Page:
Channel 9 found out that phone calls to buy tickets for the raffle go to three Central Florida county jails.
The flyer advertising the raffle was created by the Florida Council on Crime and Delinquency.
It advertises a chance to win an AR-15 rifle. There are phone numbers on the flyer to buy $20 tickets.
Every one of the numbers directs the caller to someone's desk at the Orange, Seminole and Osceola County jails.
Some were perplexed by the offer.
“Probably a good value, but it’s very bizarre and counterintuitive,” said Andrew Shure.
Information on the raffle to win the $1,200 gun was tweeted by the St. Cloud police.
The local Florida Council on Crime and Delinquency chapter said the $6,800 or so raised would be used for community projects, like buying gifts for underprivileged children.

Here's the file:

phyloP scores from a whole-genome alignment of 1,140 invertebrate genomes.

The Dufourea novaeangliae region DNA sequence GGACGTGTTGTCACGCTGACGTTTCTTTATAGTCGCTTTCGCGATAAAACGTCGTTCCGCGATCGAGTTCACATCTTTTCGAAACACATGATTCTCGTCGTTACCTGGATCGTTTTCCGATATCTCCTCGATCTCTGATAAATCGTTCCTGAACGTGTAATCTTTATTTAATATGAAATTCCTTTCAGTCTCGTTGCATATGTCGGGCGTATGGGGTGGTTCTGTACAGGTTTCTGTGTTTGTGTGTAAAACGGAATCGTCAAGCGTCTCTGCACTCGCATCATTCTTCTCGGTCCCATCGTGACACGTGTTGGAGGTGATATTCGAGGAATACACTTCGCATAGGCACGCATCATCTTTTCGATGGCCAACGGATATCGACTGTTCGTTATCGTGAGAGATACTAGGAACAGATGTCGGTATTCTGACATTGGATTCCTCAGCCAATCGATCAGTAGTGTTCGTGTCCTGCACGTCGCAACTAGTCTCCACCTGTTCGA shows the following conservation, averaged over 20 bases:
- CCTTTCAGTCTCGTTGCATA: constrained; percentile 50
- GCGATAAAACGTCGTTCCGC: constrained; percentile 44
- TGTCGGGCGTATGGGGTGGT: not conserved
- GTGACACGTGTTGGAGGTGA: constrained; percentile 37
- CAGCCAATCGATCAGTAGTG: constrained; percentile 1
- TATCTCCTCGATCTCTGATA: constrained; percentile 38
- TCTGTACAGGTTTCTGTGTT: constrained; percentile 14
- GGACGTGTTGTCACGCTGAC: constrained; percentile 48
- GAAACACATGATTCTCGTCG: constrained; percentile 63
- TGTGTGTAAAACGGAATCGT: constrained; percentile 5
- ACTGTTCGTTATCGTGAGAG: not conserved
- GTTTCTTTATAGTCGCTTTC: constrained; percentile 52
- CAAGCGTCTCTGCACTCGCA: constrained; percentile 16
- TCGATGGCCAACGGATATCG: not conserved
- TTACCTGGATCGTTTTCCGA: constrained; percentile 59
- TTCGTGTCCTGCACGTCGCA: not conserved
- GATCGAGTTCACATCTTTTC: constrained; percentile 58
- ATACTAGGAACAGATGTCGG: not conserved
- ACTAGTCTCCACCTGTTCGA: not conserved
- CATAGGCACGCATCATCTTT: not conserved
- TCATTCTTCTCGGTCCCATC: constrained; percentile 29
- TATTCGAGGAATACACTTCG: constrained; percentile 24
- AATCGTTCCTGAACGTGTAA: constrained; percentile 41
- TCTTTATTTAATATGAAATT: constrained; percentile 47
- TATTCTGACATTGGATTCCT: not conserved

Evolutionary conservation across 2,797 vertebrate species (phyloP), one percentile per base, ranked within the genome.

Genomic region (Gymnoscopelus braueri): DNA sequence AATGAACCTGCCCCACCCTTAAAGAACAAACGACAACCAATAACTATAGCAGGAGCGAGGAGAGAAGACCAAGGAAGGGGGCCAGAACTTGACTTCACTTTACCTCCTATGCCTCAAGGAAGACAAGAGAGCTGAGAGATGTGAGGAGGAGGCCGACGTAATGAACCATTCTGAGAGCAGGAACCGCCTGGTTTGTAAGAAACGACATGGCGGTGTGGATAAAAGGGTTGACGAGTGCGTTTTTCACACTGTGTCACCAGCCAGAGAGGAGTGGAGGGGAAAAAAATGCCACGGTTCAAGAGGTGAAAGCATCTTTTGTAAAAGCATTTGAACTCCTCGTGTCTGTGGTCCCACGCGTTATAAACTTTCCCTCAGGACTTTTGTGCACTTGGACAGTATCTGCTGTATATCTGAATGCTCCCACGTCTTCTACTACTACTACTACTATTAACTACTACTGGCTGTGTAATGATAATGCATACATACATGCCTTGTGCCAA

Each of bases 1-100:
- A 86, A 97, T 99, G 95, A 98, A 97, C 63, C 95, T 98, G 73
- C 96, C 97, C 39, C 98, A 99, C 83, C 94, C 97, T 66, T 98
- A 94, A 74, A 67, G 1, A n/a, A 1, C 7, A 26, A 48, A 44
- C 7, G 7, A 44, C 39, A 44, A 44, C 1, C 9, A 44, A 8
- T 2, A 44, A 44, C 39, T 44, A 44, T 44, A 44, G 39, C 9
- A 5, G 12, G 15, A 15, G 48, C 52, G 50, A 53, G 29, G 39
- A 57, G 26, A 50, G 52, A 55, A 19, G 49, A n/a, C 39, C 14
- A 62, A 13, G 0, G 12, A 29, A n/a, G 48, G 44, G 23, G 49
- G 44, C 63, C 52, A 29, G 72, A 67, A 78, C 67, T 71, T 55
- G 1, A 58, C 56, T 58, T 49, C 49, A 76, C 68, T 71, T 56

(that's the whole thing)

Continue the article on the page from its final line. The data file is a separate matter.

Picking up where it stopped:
“They could raffle off a car or something other than a gun. That doesn’t make sense to raffle off a gun,” said Laura Stephenson.
Officials in Orange and Seminole counties seemed surprised that calls for information about the AR-15 raffle were going to county jail offices.
There is an asterisk on the flyer that said the winner must comply with applicable laws and background checks.
Published: Saturday, January 20, 2018 @ 8:35 PM
ALBUQUERQUE, N.M. — A 9-year-old girl unwittingly ate, and handed out to other classmates, THC-laced candy, school officials said.
The girl brought the candies to school last Thursday and said she could not see; another girl ate them and started to feel dizzy, Albuquerque School of Excellence Dean of Elementary School Students Kristy Del Curto told KRQE.
“We noticed the student who initially brought the edible to our school was acting strange. She started saying she couldn’t see,” Del Curto said.
Three students shared one gummy and the student who handed it out had three or four pieces, Del Curto said.